Risk-anticipated Community Supervision
Wellford, Charles F.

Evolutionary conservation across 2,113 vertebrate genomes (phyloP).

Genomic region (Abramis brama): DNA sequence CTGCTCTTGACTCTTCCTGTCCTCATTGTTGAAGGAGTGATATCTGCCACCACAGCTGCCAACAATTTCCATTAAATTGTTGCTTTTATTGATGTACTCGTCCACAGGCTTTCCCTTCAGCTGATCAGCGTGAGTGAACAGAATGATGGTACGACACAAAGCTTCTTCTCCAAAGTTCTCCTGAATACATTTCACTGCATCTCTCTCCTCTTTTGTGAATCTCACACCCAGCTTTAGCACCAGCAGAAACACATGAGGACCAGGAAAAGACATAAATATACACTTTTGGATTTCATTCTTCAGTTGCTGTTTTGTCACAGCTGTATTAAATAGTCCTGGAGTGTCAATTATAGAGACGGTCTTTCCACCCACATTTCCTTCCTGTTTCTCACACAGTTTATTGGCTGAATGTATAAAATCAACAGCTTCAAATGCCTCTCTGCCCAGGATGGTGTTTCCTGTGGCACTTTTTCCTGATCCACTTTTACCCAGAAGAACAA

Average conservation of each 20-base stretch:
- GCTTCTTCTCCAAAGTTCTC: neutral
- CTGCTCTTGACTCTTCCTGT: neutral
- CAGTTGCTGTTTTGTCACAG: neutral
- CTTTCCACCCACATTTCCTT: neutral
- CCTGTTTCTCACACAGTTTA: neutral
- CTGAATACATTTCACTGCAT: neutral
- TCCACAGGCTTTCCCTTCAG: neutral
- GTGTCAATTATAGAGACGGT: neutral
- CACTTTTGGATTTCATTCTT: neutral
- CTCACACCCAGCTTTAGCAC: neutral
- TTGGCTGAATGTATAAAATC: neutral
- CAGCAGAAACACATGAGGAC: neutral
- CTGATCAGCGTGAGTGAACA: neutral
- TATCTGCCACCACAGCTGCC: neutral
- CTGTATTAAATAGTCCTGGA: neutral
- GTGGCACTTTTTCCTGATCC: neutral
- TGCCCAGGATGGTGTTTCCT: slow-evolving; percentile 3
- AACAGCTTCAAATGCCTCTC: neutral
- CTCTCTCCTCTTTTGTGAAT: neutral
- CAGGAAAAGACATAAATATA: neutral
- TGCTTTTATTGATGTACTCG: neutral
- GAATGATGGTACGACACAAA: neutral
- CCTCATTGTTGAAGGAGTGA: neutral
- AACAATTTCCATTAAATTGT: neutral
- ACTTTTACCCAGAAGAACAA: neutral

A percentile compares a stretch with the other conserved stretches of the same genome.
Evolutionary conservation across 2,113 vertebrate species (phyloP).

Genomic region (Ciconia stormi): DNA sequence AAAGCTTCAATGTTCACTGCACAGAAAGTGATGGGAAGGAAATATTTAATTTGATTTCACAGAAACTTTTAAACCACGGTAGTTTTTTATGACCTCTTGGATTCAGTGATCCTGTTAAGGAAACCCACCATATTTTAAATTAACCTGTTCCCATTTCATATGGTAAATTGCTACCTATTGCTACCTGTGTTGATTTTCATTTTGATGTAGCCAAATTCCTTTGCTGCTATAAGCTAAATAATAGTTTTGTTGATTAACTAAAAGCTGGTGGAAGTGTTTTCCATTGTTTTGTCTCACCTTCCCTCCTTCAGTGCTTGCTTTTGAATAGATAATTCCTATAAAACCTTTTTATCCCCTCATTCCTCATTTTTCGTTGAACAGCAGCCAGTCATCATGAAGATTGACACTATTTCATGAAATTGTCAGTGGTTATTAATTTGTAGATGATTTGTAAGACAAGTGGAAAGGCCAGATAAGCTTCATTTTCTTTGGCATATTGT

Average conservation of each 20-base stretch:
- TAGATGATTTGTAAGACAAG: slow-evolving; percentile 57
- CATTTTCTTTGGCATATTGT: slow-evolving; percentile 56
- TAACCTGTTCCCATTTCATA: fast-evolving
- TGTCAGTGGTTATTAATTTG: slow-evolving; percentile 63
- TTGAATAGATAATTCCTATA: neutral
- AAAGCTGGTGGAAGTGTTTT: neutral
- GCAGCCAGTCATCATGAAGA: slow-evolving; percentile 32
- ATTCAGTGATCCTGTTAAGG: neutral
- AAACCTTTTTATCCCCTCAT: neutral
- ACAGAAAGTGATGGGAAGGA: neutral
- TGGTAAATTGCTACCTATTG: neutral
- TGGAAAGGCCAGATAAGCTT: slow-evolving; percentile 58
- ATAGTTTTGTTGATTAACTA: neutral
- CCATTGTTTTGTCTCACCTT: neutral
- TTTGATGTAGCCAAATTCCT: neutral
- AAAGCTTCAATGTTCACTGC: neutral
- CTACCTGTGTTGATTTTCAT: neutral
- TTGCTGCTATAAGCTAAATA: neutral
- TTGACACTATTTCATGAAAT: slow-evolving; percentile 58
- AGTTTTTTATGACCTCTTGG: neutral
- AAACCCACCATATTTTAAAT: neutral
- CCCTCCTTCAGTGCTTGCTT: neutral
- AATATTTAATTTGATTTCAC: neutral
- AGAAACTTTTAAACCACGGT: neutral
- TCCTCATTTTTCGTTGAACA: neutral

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Many offenders are released conditionally to communities in lieu of jails or prisons because, for them, the benefits of sustained social ties and community-based treatment are thought to outweigh any of those brought about by incarceration. There is reason for caution, though, as their release to some extent jeopardizes public safety. Available research, for instance, convincingly suggests a sizeable fraction of offenders enters probation yet fails to comply with release conditions. This steepens the already uphill challenges offender management and reintegration facing supervision agencies. The underlying goal of this study is the development and validation of an instrument for informing immediate, risk-anticipated security and treatment assignments among community supervised offenders in the District of Columbia. The study examines whether probationers in the population test positive, provide a bogus specimen, or fail to appear for any drug testing event as well as whether and, if so, how often they test positive for each of the seven substances (viz., alcohol, methadone, amphetamine, cocaine, marijuana, opiates, and phencyclidine) screened by the Court Services and Offender Supervision Agency for the District of Columbia. It also examines whether offenders are ultimately convicted given an arrest for a new crime. Analyses also center on how often supervision- and drug-related violations occur as well as the probabilities and rates of ultimately terminating unsuccessfully. These processes are estimated among a random sample of approximately 200 probationers having terminated their community sentences during the interval beginning on January 1, 2004, and ending on December 31, 2004. From well over 200 theoretically plausible predictors, this study identified a very small set that provide the agency with advance notice of the most challenging groups of offenders. This set of characteristics includes (a) the age at the time of assessment, (b) the expected length of supervision, (c) the number of substances ever used, (d) whether the probationer had ever used opiates or phencyclidine, (e) the number of weapons-related convictions, (f) the SFS-98 score, (g) the recommended sentence, (h) the impression of recidivism risk on the supervising CSO, and (i) local rates of arrests for drug-related and public order crimes.